SAE Alumnus Keith Hoult wins auspicious Whicker’s World Award

20 Jun 2016

No sooner than Keith Hoult’s feet have flown to pick up his first degree BA Honours in Film he’s won the Whicker’s World 50+ Award for his documentary Fluechtlinge Refugee. Not a bad twelve months…


So how does winning make you feel?

To have a production honoured to the extent that it has been by the Whicker's World Foundation, so soon after graduation is exhilarating. It’s a positive jolt of encouragement that’ll give me a lot of confidence going forward. It's hard for me to believe that from watching Alan Whicker back in the 60’s that he would have a direct impact on me someday. It's mind blowing really.


What does Whicker’s World mean to you?

Being notably older than my classroom peers I can honestly say that I was part of a generation that was utterly addicted to Alan’s documentaries in Whicker’s World. The images that Alan brought into our terraced house in South London, in black and white of course, opened my eyes to sights that otherwise I would never have seen at a very influential age. It was fascinating and enchanting at the same time. Each episode was a ‘must see’ for the family


What made you get into filmmaking?

I've always loved the moving image, my earliest memories are of my father always filming us whenever he could. He used a second-hand Sekonda standard 8mm camera. Then a few years ago, when I was dealing with a couple of life changes, I took the chance to pursue my long-suppressed creative urges to be a film maker. It has all snowballed from there really...


Did you graduate with a whole host of kit?

Well fortunately for me, my brother Paul had just decided to quit his business of wedding photography a year earlier. I took advantage of that and his kit gave me a small head start at independence.


What did you shoot the documentary on?

I shot it on a Canon7D which was a present from Paul. When I started at SAE and they’d recently invested in load of these so I felt quite confident using one. It's a great 1st time DSLR to start out with.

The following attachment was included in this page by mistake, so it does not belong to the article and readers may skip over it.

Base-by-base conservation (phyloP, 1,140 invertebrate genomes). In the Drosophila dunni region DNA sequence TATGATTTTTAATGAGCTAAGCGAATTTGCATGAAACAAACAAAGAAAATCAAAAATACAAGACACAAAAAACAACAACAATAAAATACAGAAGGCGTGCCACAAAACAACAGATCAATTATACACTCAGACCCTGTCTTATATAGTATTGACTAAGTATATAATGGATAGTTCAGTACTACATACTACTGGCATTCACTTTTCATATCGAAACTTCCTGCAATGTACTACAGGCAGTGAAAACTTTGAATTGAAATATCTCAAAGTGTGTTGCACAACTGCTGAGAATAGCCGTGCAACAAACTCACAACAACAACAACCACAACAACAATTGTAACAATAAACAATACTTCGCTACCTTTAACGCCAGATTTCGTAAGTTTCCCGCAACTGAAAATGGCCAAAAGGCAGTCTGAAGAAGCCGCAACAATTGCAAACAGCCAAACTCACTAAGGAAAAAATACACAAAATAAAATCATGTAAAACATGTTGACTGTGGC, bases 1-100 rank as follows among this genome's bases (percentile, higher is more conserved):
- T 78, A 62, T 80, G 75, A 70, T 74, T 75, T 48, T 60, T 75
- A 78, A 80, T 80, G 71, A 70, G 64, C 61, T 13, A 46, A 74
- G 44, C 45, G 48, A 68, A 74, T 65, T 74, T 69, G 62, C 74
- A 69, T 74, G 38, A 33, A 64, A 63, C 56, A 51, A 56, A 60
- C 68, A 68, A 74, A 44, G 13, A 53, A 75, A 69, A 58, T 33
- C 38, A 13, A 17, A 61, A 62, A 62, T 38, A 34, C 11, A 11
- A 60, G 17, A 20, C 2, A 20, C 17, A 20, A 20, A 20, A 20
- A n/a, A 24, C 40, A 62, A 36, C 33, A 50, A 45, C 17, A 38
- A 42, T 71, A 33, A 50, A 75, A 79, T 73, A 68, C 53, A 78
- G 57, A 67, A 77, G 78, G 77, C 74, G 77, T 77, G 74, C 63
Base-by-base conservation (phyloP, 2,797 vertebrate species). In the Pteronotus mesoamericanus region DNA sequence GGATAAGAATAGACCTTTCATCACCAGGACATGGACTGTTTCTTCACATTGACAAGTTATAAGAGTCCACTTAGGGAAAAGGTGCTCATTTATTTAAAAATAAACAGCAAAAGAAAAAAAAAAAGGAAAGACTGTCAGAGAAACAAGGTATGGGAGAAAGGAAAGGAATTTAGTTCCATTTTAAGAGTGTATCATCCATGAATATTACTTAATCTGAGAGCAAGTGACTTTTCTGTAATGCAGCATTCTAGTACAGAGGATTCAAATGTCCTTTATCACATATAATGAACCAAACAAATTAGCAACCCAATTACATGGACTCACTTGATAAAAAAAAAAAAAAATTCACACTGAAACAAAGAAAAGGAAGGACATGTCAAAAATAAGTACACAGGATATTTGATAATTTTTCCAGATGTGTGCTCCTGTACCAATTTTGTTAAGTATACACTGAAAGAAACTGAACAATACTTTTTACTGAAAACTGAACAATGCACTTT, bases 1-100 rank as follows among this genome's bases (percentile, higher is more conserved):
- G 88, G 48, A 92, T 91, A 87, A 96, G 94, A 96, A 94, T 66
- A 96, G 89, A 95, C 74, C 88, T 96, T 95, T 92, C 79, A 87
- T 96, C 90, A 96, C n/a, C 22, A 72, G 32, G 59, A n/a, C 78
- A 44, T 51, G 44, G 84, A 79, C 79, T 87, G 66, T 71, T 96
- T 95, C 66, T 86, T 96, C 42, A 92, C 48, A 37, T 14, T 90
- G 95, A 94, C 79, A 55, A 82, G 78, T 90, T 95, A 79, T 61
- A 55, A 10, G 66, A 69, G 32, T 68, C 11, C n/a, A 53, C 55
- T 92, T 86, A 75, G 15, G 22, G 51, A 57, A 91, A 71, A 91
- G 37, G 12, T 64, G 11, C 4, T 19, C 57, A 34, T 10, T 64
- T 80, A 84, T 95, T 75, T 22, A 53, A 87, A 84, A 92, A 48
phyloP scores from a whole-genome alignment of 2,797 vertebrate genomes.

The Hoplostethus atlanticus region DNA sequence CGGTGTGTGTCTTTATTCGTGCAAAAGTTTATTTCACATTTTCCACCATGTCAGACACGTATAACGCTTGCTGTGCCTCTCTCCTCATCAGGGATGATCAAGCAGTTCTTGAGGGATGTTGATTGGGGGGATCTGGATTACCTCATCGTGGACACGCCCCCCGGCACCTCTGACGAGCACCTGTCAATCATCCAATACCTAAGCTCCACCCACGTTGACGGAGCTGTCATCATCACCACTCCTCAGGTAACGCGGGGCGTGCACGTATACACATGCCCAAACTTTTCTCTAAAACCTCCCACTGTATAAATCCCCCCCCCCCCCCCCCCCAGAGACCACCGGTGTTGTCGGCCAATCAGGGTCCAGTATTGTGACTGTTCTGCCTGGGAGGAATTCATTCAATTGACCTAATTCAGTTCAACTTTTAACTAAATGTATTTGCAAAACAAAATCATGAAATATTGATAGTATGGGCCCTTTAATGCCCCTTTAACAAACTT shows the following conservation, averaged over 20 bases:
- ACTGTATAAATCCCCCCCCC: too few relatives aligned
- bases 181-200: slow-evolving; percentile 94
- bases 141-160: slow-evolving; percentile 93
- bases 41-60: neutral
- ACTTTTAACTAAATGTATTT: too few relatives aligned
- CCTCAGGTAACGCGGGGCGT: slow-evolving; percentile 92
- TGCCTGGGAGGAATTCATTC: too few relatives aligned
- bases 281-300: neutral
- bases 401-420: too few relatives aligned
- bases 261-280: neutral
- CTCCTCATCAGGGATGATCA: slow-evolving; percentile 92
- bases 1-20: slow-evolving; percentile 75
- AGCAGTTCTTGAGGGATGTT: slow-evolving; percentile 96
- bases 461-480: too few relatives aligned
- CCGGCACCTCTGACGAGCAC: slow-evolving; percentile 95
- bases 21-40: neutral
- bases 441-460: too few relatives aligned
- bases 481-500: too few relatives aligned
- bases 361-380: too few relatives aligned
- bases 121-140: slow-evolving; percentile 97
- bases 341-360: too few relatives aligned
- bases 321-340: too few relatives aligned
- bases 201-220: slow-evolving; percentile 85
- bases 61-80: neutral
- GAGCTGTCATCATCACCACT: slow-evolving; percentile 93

What is the aim of a true documentary to you?

Criteria to me should always be to shoot the truth, inspire, educate and excite. You want people to form an opinion either way about the topic at hand.


How did Fluechtlinge Refugee come about?

Well I was in Berlin for the SAE Alumni Convention and I’d agreed with my friend Torsten, who I was staying over with, that I’d do a bit of filming about his company. However, when I got there he told me they’d just had four clips produced and there was no longer any need for more filming. That’s when serendipity stepped in. At dinner one night, his wife Caroline told me that she was working at a Refugee Centre. Hearing the story and seeing how emotionally involved she was I just knew that I had to record it, if only for her and my children's sake. 

Berlin at that time was at the epicentre of the Syrian crisis, so to document just a slice of it was something I couldn’t resist, also I was so glad that it hadn’t been a waste of time lugging all of the kit abroad with me.


Any hiccups along the way?

Well we ran into a big one straight away - due to the increase in violent attacks on the Centres themselves, I wasn’t allowed to film outside, inside or any of the refugees. This instantly made me scratch my head and have a re-think. It’s funny how hiccups can actually benefit the story because in the end I think it actually added to the challenge of the situation. After I re-worked the story it flowed quite nicely across the few days of filming.


What is it about filming documentaries that really gets to you?

I think it’s the filming and the creative journey that you go on, absolutely balanced out by the intriguing nature of the people you get to meet in the process. The lives you’re granted a window into.


What is the inherent factor that ensures that you’ll keep making documentaries?

Curiosity. The factors to make a good documentarian as listed before, come after the initial idea, but it’s curiosity that keeps you asking questions, meeting new people and finding out about new concepts that would have otherwise remained hidden.


It certainly opened our eyes to the situation unfolding in Berlin so thank you for that. Any plans for a follow-up?

I had wondered that, and ideally would love to, but my biggest challenge now is to focus on generating a constant flow of film work as a business. That and learning more about my craft.

More study?

Yes, this past year has inspired me so much that I’m now enrolled to do an MA in Film Documentary through SAE Online, it’s part time thankfully but I'm really excited to get started as the ideas are rolling in nicely...

What are you going to spend your winnings on?

I have promised the WWF that every penny from the generous award will be spent on a new 4k Camera. My brother and I, at 3rd Strike Films, are working on a number of productions this year. This contribution will enable us to improve the image quality considerably.


Well we’re looking forward to seeing what you film next. I’m sure that Alan would be proud and pleased to know his ethos is being continued.

Film the perfect documentary by following these essential tips we discovered when chatting to Ann from the Whicker’s World Foundation.

Keen to document world events and open the public’s eyes to what’s going on around them? Study film at SAE